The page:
Friday 11 December 2015

Book Review: Red Glove; Holly Black.

It's been such a long time since I read a book by Holly Black that I knew I had to get round to another one. Despite not always getting along with her writing style, I'm pretty addicted to them! I enjoyed this one a lot, even more so than the first book in the series: 'White Cat'. I'm entering this one into the 'Monthly Motif' Challenge too.

SOURCE: Borrowed
TYPE: Paperback

TITLE: Red Glove
AUTHOR: Holly Black
SERIES: Curse Workers (#2)
PAGES: 272
GENRE: Urban Fantasy, Young Adult, Romance

RATING: 4/5 Stars

After rescuing his brothers from Zacharov’s retribution, Cassel is trying to re-establish some kind of normalcy in his life. 

That was never going to be easy for someone from a worker family that’s tied to one of the big crime families—and whose mother’s cons get more reckless by the day. But Cassel is coming to terms with what it means to be a worker, and he’s figuring out how to have friends.

Except normal doesn’t last very long. Soon Cassel is being courted by both sides of the law and is forced to confront his past—a past he remembers only in scattered fragments, and one that could destroy his family and his future. Cassel will have to decide whose side he wants to be on, because neutrality is not an option. And then he will have to pull off his biggest con ever to survive…

What I Liked:
  • Holly Black, I have always said, has a wonderful imagination. Her work and it's ideas always feels very original. She's good at taking a well-known trope or paranormal element and turning it completely on it's head. The 'Curse Workers' series is no exception! People with powers is something we see a lot in YA Fantasy, but Black gives us consequences in the form of blowback, and it's this that makes things so much more interesting. Sure, being able to kill people with one touch makes things sound easy, but if it rots off a part of your body? No thanks!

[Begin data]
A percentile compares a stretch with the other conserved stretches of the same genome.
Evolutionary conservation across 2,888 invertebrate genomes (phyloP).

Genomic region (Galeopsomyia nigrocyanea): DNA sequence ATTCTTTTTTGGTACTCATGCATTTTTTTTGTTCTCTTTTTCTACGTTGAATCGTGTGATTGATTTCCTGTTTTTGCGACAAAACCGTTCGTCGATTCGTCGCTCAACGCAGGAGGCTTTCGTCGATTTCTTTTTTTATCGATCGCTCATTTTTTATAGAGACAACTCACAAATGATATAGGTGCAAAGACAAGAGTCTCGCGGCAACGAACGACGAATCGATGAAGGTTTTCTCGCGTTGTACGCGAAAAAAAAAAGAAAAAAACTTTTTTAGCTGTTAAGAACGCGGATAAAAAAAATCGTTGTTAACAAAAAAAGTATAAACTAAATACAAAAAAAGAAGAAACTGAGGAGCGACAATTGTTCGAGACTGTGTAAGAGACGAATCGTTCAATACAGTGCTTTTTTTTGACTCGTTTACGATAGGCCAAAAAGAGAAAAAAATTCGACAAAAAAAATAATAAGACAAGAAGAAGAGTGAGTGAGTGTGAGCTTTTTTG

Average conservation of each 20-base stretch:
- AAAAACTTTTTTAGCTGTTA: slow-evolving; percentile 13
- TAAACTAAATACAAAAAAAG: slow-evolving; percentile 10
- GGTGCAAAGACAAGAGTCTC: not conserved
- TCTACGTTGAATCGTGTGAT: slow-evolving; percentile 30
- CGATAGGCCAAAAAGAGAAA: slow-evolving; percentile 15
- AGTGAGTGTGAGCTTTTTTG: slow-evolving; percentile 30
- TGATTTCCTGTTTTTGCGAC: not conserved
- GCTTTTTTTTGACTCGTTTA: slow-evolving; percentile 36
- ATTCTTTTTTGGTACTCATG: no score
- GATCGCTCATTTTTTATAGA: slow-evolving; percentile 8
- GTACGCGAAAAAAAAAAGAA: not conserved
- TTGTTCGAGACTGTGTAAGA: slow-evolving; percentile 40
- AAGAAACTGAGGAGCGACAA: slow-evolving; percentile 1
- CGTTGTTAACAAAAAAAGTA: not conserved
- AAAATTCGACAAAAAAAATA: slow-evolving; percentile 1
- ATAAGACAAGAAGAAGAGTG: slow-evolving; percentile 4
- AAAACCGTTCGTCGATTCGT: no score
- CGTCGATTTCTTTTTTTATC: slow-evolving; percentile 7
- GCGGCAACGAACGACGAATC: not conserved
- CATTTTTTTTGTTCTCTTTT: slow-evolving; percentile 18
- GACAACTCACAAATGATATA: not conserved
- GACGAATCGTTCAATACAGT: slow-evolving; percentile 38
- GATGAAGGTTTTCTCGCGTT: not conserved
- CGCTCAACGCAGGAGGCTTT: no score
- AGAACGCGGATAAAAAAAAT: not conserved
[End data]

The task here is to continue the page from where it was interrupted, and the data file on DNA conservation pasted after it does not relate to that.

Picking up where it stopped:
• There were a lot of twists and turns in this book that kept the ball rolling for me. It's another element of Black's writing that I enjoy: the ability to keep the plot progressing. Reading her work always feels fast-paced and especially so in this series (probably due to the crime/thriller aspect of the story). That coupled with a ton of mini cliffhangers at the end of each chapter and I'm hooked!
  • One of the main reasons I enjoyed this book even more than 'White Cat' was that I felt more connected to the characters. I've always liked Cassel and that didn't really change here. Daneca and Sam felt like more than just convenient sidekicks and actually had their very own sub-plot going, which I liked. Lila was the big one for me. In the last book I really didn't get her at all. She suffered from Manic Pixie Dream Girl fever I'm afraid to say. But in this book, I felt more of a connection to her. 
What I Disliked:
  • I've mentioned before Black's notorious 'blink and you miss it' moments, and I'm afraid to say they were here in this book. For example: did you know that everyone wears gloves in Cassel's world? Neither did I until the Worker's Rights march he goes on and though I've no doubt that Black probably mentioned it before, it's definitely a fact worth more than casual comment. Holly Black's ideas are fantastic but in some cases, I find them lacking real detail and finesse.
  • The end of this book didn't really impress me a whole lot and I'll explain why. Black had a large number of plots and sub-plots going on but didn't develop all of them completely. The whole Feds/Zacharov/Barron situation should have been something that Cassel spent the whole book planning to get out of. Instead he doesn't put a whole lot of thought into them until the very end when, as more of an after thought, he explains 'oh by the way, I had this great plan the whole time'. He was supposedly in terrible danger but I never really felt like he was due to his pretty laid-back attitude on the whole thing. It made for a very anti-climactic ending.
Overall Conclusion:
I did really enjoy this read and think it did a better job than 'White Cat' in terms of characterisation and development. There is still a real lack of detail that I think could be easily fixed if Black just wrote longer books and dedicated that page space to adding finesse and really building the worlds she's creating. Multiple plot-lines simply don't work out well in short books. Either stick to a couple or make more room for them. I'm truly looking forward to reading the final book in the series however: 'Black Heart'.

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